New solar farms in Texas (a large state in the United States) will result in the idling of the remaining coal-fired power plants supplying the state grid (abbreviated ERCOT in the story).

https://ieefa.org/wp-content/uploads/2020/07/Solar-Set-to-Drive-Much-Remaining-TX-Coal-Fired-Fleet-Offline_July-2020.pdf

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Solar Surge Set to Drive Much of Remaining Texas Coal-Fired Fleet Offline Growth in Utility-Scale PV Production Is Rapidly Changing the ERCOT Market

Executive Summary

Coal-fired power generation in Texas, pummelled by clean, no-fuel-cost wind over the past 10 years, is about to be hit by a second wave of competition from renewables as utility-scale solar power, which is still only a small component of the state’s generation mix, stands to gain significant market share over the next few years.

While installed solar power capacity in the U.S. has grown by almost 4,000% over the past 10 years, its growth rate in Texas—specifically across the vast footprint of the Electric Reliability Council of Texas (ERCOT), has been even faster, with installed capacity increasing from just 15 megawatts (MW) in 2010 to 2,281MW at the end of 2019,a 15,107% increase. ERCOT’s installed capacity could climb at a comparable annual rate this year, with current projections showing solar topping 5,800MW by the end of 2020.

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Even though solar is still a small percentage of ERCOT’s overall numbers, both in terms of generation and installed capacity, it is beginning to have a noticeable impact. This June, for example, solar generation supplied 4-5% of daytime electricity demand on many occasions. Given its low cost, and given the Texas grid’s energy-only business model, which pays for electricity produced rather than mere generation capacity, solar is gaining—and will continue to gain—market share. This will come at the expense of more costly generation, most likely coal-fired, which will be backed out of the ERCOT generation mix by a comparable amount.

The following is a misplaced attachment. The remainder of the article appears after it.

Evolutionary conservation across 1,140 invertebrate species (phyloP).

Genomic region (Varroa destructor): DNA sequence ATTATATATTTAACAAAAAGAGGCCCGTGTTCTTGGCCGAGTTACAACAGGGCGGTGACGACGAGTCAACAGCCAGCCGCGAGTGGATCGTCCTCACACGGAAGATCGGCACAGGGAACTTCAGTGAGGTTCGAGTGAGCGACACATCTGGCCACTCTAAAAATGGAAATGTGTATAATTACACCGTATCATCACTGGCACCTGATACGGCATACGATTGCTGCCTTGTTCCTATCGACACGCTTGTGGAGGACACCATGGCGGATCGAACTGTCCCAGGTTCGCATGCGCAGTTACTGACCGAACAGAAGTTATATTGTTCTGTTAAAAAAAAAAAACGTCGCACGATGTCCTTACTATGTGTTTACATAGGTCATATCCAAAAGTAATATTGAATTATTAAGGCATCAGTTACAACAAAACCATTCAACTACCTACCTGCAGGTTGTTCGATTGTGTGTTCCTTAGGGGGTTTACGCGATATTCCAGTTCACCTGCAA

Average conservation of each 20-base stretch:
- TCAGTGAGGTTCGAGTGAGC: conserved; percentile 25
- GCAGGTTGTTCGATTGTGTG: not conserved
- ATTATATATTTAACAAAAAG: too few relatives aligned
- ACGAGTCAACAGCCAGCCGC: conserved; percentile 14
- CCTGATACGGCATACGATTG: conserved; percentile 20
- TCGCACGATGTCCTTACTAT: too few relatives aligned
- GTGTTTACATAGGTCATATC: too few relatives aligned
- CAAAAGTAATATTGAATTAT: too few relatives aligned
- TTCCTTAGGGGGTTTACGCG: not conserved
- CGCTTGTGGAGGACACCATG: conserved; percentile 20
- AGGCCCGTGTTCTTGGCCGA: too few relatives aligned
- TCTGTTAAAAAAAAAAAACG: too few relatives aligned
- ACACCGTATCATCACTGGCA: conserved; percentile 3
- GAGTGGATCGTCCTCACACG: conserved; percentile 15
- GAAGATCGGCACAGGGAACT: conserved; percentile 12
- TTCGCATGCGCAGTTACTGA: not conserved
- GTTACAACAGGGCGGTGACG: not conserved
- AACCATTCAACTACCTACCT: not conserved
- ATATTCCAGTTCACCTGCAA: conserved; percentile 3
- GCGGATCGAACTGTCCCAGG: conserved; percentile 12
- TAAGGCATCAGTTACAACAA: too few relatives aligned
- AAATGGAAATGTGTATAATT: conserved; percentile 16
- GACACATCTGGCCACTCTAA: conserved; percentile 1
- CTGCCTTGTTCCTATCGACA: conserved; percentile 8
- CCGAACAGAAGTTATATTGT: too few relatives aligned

This is clear in ERCOT’s generation figures from this year through the end of June. Overall, ERCOT demand has increased slightly since last year, even with the pandemic and the oil price collapse. But there is a much bigger story behind these grid-wide totals. So far this year, coal-fired generation has fallen across ERCOT by more than 8.6 million megawatt-hours (MWh), while solar and wind generation has increased by just over 8.5 million MWh, an increase of almost 21%.

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Coupled with expected continued increases in wind capacity, which totalled just under 24,000MW at the end of 2019 across ERCOT and is projected to top 34,000MW by the end of2021, IEEFA sees a number of the 11 remaining ERCOT coal plants likely retiring by 2025. The economic competitiveness of the ERCOT market makes such closures a near certainty.

Edit: Modified to clarify that this applies to a state in the United States.
« Last Edit: July 14, 2020, 07:20:18 PM by Ken Feldman »

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Re: Renewable Energy
« Reply #4877 on: July 14, 2020, 01:06:28 AM »
Utility scale solar installations in the US were up 65.5% from 2019 in the first quarter of 2020.

https://www.spglobal.com/platts/en/market-insights/latest-news/electric-power/070620-us-utility-scale-solar-installations-accelerate-with-1962-mw-of-new-capacity-in-q120

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US utility-scale solar installations accelerate with 1,962 MW of new capacity in Q1'20